Andrew Berry

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Andrew Berry
Born (1963-07-11) July 11, 1963 (age 53)
London
Nationality British
Fields Genetics, History of Science
Institutions Harvard University
Alma mater University of Oxford, Princeton University
Known for Alfred Wallace history

Andrew Berry (born 1963) is a British evolutionary biologist and historian of science with a particular interest in Alfred Wallace. He was a Junior Fellow at the Harvard Society of Fellows and is currently a lecturer in Organismic and Evolutionary Biology at Harvard University.[1] His research combined field and laboratory methods to detect positive Darwinian selection (i.e. adaptive evolution) at the molecular level in natural populations. In addition to technical articles, he has published in the London Review of Books,[2][3][4] Slate,[5][6] and elsewhere. He has published two books: Infinite tropics: an Alfred Russel Wallace anthology, 2003, with a foreword written by Stephen Jay Gould,[7] and DNA: The Secret of Life with James D. Watson, 2003.[8] In addition to lecturing at Harvard, he also leads a Harvard Summer Study Abroad program at Queen's College, Oxford on the history of evolutionary biology and on current ideas in the field.[9] He teaches evolutionary biology regularly at Sabancı University in Istanbul, Turkey, and is accordingly targeted by Turkish creationist organizations.[10]

Berry has worked on the script development for several major TV shows: Race, the Power of an Illusion in 2003 by PBS,[11] the 5-part Channel 4 DNA,[12] and NOVA's Lord of the Ants.[13] In 2013, along with George Beccaloni, curator with a special interest in Orthopteroidea and the Alfred Russel Wallace collections at the Natural History Museum, London, Berry narrated a short animated film for The New York Times to celebrate the Alfred Russel Wallace′s centenary.[14]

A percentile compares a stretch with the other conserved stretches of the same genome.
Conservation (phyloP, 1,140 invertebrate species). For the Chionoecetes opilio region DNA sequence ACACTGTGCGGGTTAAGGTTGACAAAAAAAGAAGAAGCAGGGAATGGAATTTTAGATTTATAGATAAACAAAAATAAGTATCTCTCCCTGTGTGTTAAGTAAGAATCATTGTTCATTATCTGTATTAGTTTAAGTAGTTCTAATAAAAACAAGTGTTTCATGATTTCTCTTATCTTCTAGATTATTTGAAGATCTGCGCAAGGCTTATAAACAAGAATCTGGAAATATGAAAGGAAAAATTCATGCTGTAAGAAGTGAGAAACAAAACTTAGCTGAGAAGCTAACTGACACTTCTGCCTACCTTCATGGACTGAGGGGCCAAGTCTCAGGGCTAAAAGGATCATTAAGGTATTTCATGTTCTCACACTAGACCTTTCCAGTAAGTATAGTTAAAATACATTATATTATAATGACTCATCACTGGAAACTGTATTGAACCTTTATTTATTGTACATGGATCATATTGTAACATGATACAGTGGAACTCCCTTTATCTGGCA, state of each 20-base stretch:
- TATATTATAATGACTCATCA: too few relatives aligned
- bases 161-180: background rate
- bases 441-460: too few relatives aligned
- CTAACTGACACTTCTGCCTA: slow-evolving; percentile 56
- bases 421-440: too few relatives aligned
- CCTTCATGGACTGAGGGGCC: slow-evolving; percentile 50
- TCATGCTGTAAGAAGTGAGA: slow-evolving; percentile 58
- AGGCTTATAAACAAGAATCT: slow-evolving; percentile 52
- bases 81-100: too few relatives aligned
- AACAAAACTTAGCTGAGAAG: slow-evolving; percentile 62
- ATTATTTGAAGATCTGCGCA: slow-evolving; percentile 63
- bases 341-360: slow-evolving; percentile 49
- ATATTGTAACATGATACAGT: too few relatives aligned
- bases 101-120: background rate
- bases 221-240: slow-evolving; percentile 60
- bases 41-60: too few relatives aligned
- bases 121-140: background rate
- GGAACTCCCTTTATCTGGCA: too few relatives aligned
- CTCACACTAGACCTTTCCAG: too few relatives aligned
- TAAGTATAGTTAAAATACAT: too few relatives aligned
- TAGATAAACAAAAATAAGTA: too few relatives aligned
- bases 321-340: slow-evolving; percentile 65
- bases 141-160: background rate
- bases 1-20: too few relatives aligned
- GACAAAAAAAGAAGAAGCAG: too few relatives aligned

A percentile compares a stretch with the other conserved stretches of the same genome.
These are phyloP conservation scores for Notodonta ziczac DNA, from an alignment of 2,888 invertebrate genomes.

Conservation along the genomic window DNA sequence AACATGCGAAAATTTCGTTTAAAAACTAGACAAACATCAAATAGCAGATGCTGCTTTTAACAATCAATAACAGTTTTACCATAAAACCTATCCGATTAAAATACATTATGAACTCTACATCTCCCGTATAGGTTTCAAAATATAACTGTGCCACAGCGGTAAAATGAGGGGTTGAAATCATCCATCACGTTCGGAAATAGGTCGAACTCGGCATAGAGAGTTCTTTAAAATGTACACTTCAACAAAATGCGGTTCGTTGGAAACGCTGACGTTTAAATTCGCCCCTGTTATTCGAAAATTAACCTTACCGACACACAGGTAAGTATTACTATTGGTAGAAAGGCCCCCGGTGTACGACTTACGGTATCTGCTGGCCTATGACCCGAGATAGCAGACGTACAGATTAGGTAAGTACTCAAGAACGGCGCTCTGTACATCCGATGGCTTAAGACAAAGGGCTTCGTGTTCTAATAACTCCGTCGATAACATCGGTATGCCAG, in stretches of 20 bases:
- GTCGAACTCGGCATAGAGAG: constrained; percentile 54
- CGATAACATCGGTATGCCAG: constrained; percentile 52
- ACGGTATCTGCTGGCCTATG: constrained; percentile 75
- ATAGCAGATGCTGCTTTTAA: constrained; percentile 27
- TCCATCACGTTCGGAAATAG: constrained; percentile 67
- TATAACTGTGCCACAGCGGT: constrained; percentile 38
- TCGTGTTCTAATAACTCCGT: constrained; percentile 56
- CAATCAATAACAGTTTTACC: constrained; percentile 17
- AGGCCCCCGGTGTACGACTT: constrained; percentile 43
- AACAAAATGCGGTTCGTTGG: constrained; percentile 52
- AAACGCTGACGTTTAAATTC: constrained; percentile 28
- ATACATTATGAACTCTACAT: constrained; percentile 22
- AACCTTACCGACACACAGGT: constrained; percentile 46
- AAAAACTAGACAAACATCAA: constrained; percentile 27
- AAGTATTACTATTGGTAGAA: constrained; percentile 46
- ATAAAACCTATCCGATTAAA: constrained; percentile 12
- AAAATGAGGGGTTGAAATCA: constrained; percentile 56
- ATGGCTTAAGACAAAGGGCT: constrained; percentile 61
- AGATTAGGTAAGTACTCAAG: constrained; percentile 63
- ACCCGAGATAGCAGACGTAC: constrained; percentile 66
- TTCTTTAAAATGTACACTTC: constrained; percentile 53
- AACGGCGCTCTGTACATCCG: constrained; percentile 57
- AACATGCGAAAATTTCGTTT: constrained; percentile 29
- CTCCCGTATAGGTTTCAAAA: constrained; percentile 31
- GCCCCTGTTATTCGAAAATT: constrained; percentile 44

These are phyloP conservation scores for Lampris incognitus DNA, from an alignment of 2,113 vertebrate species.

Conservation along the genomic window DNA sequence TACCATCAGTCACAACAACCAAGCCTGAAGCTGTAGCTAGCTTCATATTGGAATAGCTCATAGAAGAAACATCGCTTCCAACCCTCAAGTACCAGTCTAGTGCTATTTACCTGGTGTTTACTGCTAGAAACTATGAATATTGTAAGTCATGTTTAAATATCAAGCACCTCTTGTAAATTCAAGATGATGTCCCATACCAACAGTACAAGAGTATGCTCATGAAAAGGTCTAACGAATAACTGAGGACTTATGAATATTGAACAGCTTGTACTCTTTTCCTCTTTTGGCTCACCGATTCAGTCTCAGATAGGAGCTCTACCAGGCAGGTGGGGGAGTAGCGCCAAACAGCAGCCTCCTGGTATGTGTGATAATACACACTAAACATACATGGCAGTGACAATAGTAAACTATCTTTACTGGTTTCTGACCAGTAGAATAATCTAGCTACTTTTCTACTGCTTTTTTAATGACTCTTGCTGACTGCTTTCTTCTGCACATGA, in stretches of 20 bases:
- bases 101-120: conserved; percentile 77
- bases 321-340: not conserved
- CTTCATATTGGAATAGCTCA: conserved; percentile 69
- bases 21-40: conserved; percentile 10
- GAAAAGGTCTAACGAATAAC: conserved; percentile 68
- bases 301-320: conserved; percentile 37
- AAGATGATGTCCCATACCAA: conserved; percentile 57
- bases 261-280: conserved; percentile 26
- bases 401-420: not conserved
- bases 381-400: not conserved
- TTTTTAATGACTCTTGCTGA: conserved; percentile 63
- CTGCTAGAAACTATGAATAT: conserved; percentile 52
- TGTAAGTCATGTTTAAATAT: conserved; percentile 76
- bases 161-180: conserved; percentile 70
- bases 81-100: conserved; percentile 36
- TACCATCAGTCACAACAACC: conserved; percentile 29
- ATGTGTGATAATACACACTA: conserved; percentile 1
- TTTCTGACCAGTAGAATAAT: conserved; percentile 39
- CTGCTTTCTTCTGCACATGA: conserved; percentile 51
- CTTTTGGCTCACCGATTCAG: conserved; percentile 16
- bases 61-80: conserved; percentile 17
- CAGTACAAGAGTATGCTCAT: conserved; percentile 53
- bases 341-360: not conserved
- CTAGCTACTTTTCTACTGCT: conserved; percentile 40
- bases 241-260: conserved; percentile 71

Personal Background and Education[edit]

Andrew Berry was born in 1963 in London. His father is biologist R. J. Berry. He attended Shrewsbury School, has a degree in Zoology from St John's College, University of Oxford, and did his PhD under Martin Kreitman in evolutionary genetics at Princeton University.[12] At Harvard, he did post-doctoral work in Richard Lewontin's lab. He is married to Harvard Professor Naomi Pierce, and they have twin daughters named Megan and Katie.

References[edit]

  1. ^ "Harvard Profiles". Harvard University. 
  2. ^ "London Review of Books". An Ugly Baby: Alfred Russel Wallace. London Review of Books. 
  3. ^ "London Review of Books". Data Guy: Charles Darwin. London Review of Books. 
  4. ^ "London Review of Books". W D Hamilton. London Review of Books. 
  5. ^ "Slate". Dolly the Cloned Sheep. Slate. 
  6. ^ "Slate". The Olympic Gene Pool. Slate. 
  7. ^ Alfred Russel Wallace; Andrew Berry; Stephen Jay Gould (2003). Infinite tropics: an Alfred Russel Wallace anthology. Verso. 
  8. ^ Berry, Andrew (2008). DNA: The Secret of Life. Paw Prints. 
  9. ^ "Oxford, England". Harvard Summer School. Harvard Summer School. 
  10. ^ "Harun Yahya". Pagan American Priest Importing Darwinism to Turkey. Harun Yahya. 
  11. ^ "PBS credits". Credits. PBS. 
  12. ^ a b "Harvard". Harvard University. 
  13. ^ "TV program credits". TV program credits. PBS. 
  14. ^ Litchman, Flora; Sharon Shattuck (4 November 2013). "The Animated Life of A.R. Wallace". The New York Times. Retrieved 7 November 2013.